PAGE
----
A few years ago poet and activist Gretchen Primack merged her two passions when she decided to write a book of poetry dedicated to exploring animal issues. Now, years later, her book Kind is available now, and it’s one you certainly won’t want to miss.
Whether it was in The Paris Review, Ploughshares or with Jenny Brown in The Lucky Ones, it’s likely you’ve read Gretchen’s work before. In Kind, you’ll follow her as she looks with an unflinching eye at the ways in which humans interact with animals. From dairy cows and factory farmed pigs to wildlife, Primack will inspire others to look deeper into our species and its complicated and often grotesque relationship with all others.
While the book investigates cruelty and its accepted place in society, I like to also think of it in terms of its title. Kind. What does it mean to be kind? Who are we choosing to be kind to? What does it say about us when so much of our day-to-day life revolves around the suffering of others? Gretchen takes this word and pushes the truths of our cruelty up against it. Most of that cruelty is second hand, inflicted by someone else and enjoyed by the rest. But all the same, decidedly unkind. Gretchen has joined the ranks of many great poets before her, taking a social justice issue and using poetry to tackle it from all sides.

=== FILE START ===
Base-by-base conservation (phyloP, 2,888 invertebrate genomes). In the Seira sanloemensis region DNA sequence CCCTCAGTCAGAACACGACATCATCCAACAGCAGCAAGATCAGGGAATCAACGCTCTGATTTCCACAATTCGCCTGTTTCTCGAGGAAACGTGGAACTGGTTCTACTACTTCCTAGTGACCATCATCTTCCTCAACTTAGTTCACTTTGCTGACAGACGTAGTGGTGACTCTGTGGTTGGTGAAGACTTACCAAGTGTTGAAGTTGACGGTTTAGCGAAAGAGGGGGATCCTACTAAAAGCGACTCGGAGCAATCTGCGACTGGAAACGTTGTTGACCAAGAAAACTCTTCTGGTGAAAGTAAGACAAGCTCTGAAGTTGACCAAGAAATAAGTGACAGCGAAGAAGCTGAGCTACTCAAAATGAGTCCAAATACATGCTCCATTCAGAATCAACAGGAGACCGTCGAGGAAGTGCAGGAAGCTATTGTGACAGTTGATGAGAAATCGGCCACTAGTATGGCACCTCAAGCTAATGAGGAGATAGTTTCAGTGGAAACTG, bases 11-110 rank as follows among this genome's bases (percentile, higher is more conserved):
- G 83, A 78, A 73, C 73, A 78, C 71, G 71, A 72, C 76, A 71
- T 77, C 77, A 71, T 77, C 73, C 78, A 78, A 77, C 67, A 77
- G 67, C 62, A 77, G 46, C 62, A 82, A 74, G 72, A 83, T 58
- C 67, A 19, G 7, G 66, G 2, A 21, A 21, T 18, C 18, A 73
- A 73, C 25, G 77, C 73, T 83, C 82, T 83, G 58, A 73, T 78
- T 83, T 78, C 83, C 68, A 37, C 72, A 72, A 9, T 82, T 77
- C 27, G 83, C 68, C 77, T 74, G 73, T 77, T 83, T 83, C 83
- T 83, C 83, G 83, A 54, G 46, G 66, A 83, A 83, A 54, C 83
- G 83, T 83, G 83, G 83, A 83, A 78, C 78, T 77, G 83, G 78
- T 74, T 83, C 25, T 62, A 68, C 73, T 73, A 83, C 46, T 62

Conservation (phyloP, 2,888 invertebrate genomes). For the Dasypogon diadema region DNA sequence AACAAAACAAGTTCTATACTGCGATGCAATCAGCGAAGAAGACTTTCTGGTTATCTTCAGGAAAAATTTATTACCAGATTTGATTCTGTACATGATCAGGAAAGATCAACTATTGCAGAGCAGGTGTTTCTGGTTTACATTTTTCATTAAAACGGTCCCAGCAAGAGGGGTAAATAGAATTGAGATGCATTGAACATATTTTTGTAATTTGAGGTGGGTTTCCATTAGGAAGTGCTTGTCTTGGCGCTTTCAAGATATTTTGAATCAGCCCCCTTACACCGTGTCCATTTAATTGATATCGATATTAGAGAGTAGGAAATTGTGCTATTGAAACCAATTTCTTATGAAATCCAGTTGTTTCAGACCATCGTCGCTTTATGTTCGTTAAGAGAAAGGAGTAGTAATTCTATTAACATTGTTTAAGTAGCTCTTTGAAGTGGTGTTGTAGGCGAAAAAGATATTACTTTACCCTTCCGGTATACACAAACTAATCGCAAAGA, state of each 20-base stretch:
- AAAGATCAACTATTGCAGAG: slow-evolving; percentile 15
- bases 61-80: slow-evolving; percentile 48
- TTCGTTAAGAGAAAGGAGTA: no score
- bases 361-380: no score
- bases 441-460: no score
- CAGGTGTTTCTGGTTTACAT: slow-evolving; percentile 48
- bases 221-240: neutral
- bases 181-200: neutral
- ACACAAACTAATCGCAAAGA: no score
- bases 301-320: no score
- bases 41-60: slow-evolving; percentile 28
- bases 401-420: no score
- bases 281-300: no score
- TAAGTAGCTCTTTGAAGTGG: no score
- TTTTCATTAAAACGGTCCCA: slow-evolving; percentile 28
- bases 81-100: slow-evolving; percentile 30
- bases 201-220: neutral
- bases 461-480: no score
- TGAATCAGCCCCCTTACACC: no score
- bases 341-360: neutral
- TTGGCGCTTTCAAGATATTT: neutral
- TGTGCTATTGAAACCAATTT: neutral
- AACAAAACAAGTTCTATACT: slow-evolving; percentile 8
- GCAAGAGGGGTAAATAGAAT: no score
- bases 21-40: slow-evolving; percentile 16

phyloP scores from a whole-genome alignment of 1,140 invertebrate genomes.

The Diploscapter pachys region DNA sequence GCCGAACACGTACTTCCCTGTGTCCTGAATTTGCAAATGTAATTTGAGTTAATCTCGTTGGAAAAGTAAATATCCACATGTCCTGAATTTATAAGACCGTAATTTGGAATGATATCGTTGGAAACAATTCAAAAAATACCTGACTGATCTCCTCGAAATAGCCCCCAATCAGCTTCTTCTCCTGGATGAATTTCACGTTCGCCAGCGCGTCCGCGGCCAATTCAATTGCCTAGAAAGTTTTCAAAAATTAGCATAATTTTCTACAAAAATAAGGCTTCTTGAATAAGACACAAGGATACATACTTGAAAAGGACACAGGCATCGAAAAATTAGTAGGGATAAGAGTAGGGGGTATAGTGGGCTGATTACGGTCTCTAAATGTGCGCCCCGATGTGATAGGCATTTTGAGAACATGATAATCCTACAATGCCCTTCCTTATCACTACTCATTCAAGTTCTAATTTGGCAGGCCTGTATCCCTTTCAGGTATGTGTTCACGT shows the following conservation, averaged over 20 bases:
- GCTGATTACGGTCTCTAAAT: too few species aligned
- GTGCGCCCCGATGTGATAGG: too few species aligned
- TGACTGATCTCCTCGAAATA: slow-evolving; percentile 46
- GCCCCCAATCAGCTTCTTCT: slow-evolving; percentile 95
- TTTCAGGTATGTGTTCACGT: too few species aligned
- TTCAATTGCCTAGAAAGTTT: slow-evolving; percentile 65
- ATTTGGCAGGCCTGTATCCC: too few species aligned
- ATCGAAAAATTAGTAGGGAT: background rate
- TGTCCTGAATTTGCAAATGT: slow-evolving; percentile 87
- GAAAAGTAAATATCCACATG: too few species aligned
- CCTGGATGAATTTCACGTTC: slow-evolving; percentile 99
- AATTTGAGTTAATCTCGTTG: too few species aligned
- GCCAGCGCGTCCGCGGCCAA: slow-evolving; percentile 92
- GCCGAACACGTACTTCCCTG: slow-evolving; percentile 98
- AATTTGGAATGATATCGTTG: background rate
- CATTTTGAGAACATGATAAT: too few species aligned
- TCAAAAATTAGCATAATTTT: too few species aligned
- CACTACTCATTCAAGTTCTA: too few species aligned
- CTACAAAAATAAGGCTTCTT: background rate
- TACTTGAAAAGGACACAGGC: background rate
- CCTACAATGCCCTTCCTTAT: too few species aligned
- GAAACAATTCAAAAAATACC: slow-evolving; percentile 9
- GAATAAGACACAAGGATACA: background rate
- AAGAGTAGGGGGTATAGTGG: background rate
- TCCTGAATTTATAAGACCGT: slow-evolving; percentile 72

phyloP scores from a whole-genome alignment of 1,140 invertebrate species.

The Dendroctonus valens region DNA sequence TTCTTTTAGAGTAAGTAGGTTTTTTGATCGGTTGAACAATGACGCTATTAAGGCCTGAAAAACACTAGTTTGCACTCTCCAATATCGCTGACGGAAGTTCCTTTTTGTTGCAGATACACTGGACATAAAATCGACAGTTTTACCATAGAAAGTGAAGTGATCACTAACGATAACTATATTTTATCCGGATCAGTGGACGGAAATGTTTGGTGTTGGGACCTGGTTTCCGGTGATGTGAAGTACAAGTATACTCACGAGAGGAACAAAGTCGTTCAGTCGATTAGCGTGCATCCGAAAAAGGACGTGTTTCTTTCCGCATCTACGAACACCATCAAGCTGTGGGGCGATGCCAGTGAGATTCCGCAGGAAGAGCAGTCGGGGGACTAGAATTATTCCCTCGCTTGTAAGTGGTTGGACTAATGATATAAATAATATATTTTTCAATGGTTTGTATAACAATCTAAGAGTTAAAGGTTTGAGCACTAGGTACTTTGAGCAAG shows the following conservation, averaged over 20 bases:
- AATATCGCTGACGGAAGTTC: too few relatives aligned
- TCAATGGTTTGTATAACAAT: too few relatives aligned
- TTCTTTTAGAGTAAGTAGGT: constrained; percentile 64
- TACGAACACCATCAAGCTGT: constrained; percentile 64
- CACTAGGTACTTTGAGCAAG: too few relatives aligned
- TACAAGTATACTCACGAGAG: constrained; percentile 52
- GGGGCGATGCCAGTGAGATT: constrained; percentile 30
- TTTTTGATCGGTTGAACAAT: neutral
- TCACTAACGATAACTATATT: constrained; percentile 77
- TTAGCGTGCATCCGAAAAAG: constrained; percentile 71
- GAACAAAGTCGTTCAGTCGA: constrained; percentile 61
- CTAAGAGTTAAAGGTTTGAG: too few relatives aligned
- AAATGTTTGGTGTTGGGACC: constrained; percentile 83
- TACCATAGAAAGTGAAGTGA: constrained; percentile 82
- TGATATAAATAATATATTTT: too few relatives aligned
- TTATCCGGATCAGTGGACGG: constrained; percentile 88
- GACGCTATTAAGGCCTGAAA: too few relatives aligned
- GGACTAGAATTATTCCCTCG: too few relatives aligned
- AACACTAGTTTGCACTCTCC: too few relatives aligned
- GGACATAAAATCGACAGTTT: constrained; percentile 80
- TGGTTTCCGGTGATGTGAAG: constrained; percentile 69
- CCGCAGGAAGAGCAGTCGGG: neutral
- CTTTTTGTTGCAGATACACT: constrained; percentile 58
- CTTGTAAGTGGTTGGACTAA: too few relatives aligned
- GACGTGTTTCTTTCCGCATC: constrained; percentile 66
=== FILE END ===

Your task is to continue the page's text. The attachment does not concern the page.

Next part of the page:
Before we get to the interview, take a peek at one of the poems from the book, and head over to Gretchen’s website for an even bigger preview. Also, if you’re in the NYC area, come hear her read from Kind at the Jivamukti Studio on April 28th. I know I’ll be there.
If you permit
this evil, what is the good
of the good of your life?
The body floods with chemicals saying, Love this,
and she does, and births it; it is a boy
she begins to clean and nose, but he is dragged
away by his back feet. She will never touch him
again, though she hears him howl and calls back
Her breast milk is banked for others. Her son
is pulled away to lie in his box.
He will be packed for slaughter. How ingenious
we are! To make product from byproduct.
To make use of the child,
kill and pack and truck him to plates.
And when the gallons slow, we start over,
and her body says, Love this! And she does,
though in a moment she will never touch
him again. His milk is not for him.